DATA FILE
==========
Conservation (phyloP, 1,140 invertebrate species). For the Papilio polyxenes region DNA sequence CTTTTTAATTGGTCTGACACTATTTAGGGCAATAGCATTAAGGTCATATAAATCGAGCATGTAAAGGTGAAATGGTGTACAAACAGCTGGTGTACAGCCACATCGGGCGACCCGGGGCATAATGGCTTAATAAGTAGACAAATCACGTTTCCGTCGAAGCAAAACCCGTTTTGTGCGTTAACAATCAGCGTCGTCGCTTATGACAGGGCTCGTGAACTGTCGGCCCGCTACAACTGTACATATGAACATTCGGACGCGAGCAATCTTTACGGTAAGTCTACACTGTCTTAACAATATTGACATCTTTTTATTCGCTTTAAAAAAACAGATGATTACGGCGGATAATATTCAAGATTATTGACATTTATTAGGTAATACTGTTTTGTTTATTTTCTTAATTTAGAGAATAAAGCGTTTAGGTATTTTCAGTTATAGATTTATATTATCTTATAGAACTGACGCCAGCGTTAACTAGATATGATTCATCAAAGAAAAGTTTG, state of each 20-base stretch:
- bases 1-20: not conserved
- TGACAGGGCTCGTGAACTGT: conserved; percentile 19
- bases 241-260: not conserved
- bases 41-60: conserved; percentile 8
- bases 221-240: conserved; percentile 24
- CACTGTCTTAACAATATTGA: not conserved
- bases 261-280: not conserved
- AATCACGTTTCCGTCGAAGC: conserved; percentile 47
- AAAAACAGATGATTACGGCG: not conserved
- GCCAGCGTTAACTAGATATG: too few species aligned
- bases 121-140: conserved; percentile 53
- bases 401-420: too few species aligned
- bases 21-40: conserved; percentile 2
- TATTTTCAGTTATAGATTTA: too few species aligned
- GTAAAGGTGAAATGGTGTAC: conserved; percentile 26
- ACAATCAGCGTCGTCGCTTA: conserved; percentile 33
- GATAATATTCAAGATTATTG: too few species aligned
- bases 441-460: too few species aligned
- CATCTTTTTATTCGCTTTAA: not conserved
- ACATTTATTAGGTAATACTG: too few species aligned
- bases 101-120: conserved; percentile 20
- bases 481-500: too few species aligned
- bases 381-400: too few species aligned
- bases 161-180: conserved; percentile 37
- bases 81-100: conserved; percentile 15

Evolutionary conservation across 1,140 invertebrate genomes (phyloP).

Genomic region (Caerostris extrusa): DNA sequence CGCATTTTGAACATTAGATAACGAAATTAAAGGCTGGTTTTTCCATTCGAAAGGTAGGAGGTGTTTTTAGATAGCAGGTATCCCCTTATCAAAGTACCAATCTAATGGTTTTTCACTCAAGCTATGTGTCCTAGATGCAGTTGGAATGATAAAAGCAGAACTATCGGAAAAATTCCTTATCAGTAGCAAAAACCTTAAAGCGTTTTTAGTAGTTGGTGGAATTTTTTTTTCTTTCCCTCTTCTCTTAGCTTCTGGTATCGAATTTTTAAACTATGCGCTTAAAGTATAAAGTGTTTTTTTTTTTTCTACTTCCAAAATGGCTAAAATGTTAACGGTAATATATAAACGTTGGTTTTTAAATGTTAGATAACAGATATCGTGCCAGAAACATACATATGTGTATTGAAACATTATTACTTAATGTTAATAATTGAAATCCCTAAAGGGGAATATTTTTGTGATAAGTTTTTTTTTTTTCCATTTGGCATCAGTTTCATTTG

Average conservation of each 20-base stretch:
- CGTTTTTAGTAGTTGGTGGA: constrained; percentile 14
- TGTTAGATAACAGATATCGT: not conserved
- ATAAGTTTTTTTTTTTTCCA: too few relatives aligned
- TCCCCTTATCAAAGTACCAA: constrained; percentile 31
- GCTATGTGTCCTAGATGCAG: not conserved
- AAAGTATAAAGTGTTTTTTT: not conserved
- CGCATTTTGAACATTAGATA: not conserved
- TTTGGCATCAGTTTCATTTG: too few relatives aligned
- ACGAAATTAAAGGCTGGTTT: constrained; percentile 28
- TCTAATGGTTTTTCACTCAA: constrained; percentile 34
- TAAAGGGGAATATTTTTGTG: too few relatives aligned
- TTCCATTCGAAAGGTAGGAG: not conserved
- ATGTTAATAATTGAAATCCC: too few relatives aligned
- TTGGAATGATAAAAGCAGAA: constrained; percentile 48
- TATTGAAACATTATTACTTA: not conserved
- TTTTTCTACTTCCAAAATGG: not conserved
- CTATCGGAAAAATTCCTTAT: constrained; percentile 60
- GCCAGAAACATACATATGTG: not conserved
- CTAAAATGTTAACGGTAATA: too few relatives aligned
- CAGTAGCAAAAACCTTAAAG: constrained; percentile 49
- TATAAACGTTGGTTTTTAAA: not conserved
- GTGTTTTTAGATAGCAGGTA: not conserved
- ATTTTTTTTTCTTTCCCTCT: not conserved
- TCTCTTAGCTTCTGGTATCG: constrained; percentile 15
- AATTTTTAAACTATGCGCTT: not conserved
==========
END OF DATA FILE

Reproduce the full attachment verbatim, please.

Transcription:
Conservation (phyloP, 1,140 invertebrate species). For the Papilio polyxenes region DNA sequence CTTTTTAATTGGTCTGACACTATTTAGGGCAATAGCATTAAGGTCATATAAATCGAGCATGTAAAGGTGAAATGGTGTACAAACAGCTGGTGTACAGCCACATCGGGCGACCCGGGGCATAATGGCTTAATAAGTAGACAAATCACGTTTCCGTCGAAGCAAAACCCGTTTTGTGCGTTAACAATCAGCGTCGTCGCTTATGACAGGGCTCGTGAACTGTCGGCCCGCTACAACTGTACATATGAACATTCGGACGCGAGCAATCTTTACGGTAAGTCTACACTGTCTTAACAATATTGACATCTTTTTATTCGCTTTAAAAAAACAGATGATTACGGCGGATAATATTCAAGATTATTGACATTTATTAGGTAATACTGTTTTGTTTATTTTCTTAATTTAGAGAATAAAGCGTTTAGGTATTTTCAGTTATAGATTTATATTATCTTATAGAACTGACGCCAGCGTTAACTAGATATGATTCATCAAAGAAAAGTTTG, state of each 20-base stretch:
- bases 1-20: not conserved
- TGACAGGGCTCGTGAACTGT: conserved; percentile 19
- bases 241-260: not conserved
- bases 41-60: conserved; percentile 8
- bases 221-240: conserved; percentile 24
- CACTGTCTTAACAATATTGA: not conserved
- bases 261-280: not conserved
- AATCACGTTTCCGTCGAAGC: conserved; percentile 47
- AAAAACAGATGATTACGGCG: not conserved
- GCCAGCGTTAACTAGATATG: too few species aligned
- bases 121-140: conserved; percentile 53
- bases 401-420: too few species aligned
- bases 21-40: conserved; percentile 2
- TATTTTCAGTTATAGATTTA: too few species aligned
- GTAAAGGTGAAATGGTGTAC: conserved; percentile 26
- ACAATCAGCGTCGTCGCTTA: conserved; percentile 33
- GATAATATTCAAGATTATTG: too few species aligned
- bases 441-460: too few species aligned
- CATCTTTTTATTCGCTTTAA: not conserved
- ACATTTATTAGGTAATACTG: too few species aligned
- bases 101-120: conserved; percentile 20
- bases 481-500: too few species aligned
- bases 381-400: too few species aligned
- bases 161-180: conserved; percentile 37
- bases 81-100: conserved; percentile 15

Evolutionary conservation across 1,140 invertebrate genomes (phyloP).

Genomic region (Caerostris extrusa): DNA sequence CGCATTTTGAACATTAGATAACGAAATTAAAGGCTGGTTTTTCCATTCGAAAGGTAGGAGGTGTTTTTAGATAGCAGGTATCCCCTTATCAAAGTACCAATCTAATGGTTTTTCACTCAAGCTATGTGTCCTAGATGCAGTTGGAATGATAAAAGCAGAACTATCGGAAAAATTCCTTATCAGTAGCAAAAACCTTAAAGCGTTTTTAGTAGTTGGTGGAATTTTTTTTTCTTTCCCTCTTCTCTTAGCTTCTGGTATCGAATTTTTAAACTATGCGCTTAAAGTATAAAGTGTTTTTTTTTTTTCTACTTCCAAAATGGCTAAAATGTTAACGGTAATATATAAACGTTGGTTTTTAAATGTTAGATAACAGATATCGTGCCAGAAACATACATATGTGTATTGAAACATTATTACTTAATGTTAATAATTGAAATCCCTAAAGGGGAATATTTTTGTGATAAGTTTTTTTTTTTTCCATTTGGCATCAGTTTCATTTG

Average conservation of each 20-base stretch:
- CGTTTTTAGTAGTTGGTGGA: constrained; percentile 14
- TGTTAGATAACAGATATCGT: not conserved
- ATAAGTTTTTTTTTTTTCCA: too few relatives aligned
- TCCCCTTATCAAAGTACCAA: constrained; percentile 31
- GCTATGTGTCCTAGATGCAG: not conserved
- AAAGTATAAAGTGTTTTTTT: not conserved
- CGCATTTTGAACATTAGATA: not conserved
- TTTGGCATCAGTTTCATTTG: too few relatives aligned
- ACGAAATTAAAGGCTGGTTT: constrained; percentile 28
- TCTAATGGTTTTTCACTCAA: constrained; percentile 34
- TAAAGGGGAATATTTTTGTG: too few relatives aligned
- TTCCATTCGAAAGGTAGGAG: not conserved
- ATGTTAATAATTGAAATCCC: too few relatives aligned
- TTGGAATGATAAAAGCAGAA: constrained; percentile 48
- TATTGAAACATTATTACTTA: not conserved
- TTTTTCTACTTCCAAAATGG: not conserved
- CTATCGGAAAAATTCCTTAT: constrained; percentile 60
- GCCAGAAACATACATATGTG: not conserved
- CTAAAATGTTAACGGTAATA: too few relatives aligned
- CAGTAGCAAAAACCTTAAAG: constrained; percentile 49
- TATAAACGTTGGTTTTTAAA: not conserved
- GTGTTTTTAGATAGCAGGTA: not conserved
- ATTTTTTTTTCTTTCCCTCT: not conserved
- TCTCTTAGCTTCTGGTATCG: constrained; percentile 15
- AATTTTTAAACTATGCGCTT: not conserved